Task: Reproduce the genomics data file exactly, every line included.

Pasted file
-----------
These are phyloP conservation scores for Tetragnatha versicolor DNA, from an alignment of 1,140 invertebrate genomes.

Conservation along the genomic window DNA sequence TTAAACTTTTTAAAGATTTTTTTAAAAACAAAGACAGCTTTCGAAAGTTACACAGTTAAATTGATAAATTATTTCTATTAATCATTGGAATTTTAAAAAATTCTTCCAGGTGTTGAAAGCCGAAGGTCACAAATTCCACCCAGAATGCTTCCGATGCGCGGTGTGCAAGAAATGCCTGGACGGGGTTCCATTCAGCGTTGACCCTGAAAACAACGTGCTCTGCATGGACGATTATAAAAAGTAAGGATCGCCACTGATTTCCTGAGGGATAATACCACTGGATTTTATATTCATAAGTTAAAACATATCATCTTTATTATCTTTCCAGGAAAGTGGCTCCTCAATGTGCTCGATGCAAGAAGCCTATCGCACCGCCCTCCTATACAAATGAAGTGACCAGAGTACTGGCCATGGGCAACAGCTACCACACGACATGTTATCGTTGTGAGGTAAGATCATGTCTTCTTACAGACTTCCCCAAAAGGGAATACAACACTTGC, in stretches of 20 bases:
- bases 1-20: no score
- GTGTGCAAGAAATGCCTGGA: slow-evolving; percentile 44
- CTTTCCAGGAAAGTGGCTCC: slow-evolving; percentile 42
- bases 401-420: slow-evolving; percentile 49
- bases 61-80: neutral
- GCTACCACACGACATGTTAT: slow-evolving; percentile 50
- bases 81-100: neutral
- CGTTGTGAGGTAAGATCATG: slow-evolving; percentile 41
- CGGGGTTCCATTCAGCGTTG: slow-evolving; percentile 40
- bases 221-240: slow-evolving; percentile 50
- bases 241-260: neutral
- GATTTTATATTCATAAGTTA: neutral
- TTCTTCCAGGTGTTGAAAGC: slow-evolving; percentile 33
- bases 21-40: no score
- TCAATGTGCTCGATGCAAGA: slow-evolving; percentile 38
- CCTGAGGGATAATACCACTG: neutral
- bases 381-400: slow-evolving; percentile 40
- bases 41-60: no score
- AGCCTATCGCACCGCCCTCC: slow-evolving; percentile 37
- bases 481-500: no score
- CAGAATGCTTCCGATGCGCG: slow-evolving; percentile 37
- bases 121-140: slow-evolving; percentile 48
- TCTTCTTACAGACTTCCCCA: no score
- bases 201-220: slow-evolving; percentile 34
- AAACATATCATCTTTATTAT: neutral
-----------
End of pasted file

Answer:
These are phyloP conservation scores for Tetragnatha versicolor DNA, from an alignment of 1,140 invertebrate genomes.

Conservation along the genomic window DNA sequence TTAAACTTTTTAAAGATTTTTTTAAAAACAAAGACAGCTTTCGAAAGTTACACAGTTAAATTGATAAATTATTTCTATTAATCATTGGAATTTTAAAAAATTCTTCCAGGTGTTGAAAGCCGAAGGTCACAAATTCCACCCAGAATGCTTCCGATGCGCGGTGTGCAAGAAATGCCTGGACGGGGTTCCATTCAGCGTTGACCCTGAAAACAACGTGCTCTGCATGGACGATTATAAAAAGTAAGGATCGCCACTGATTTCCTGAGGGATAATACCACTGGATTTTATATTCATAAGTTAAAACATATCATCTTTATTATCTTTCCAGGAAAGTGGCTCCTCAATGTGCTCGATGCAAGAAGCCTATCGCACCGCCCTCCTATACAAATGAAGTGACCAGAGTACTGGCCATGGGCAACAGCTACCACACGACATGTTATCGTTGTGAGGTAAGATCATGTCTTCTTACAGACTTCCCCAAAAGGGAATACAACACTTGC, in stretches of 20 bases:
- bases 1-20: no score
- GTGTGCAAGAAATGCCTGGA: slow-evolving; percentile 44
- CTTTCCAGGAAAGTGGCTCC: slow-evolving; percentile 42
- bases 401-420: slow-evolving; percentile 49
- bases 61-80: neutral
- GCTACCACACGACATGTTAT: slow-evolving; percentile 50
- bases 81-100: neutral
- CGTTGTGAGGTAAGATCATG: slow-evolving; percentile 41
- CGGGGTTCCATTCAGCGTTG: slow-evolving; percentile 40
- bases 221-240: slow-evolving; percentile 50
- bases 241-260: neutral
- GATTTTATATTCATAAGTTA: neutral
- TTCTTCCAGGTGTTGAAAGC: slow-evolving; percentile 33
- bases 21-40: no score
- TCAATGTGCTCGATGCAAGA: slow-evolving; percentile 38
- CCTGAGGGATAATACCACTG: neutral
- bases 381-400: slow-evolving; percentile 40
- bases 41-60: no score
- AGCCTATCGCACCGCCCTCC: slow-evolving; percentile 37
- bases 481-500: no score
- CAGAATGCTTCCGATGCGCG: slow-evolving; percentile 37
- bases 121-140: slow-evolving; percentile 48
- TCTTCTTACAGACTTCCCCA: no score
- bases 201-220: slow-evolving; percentile 34
- AAACATATCATCTTTATTAT: neutral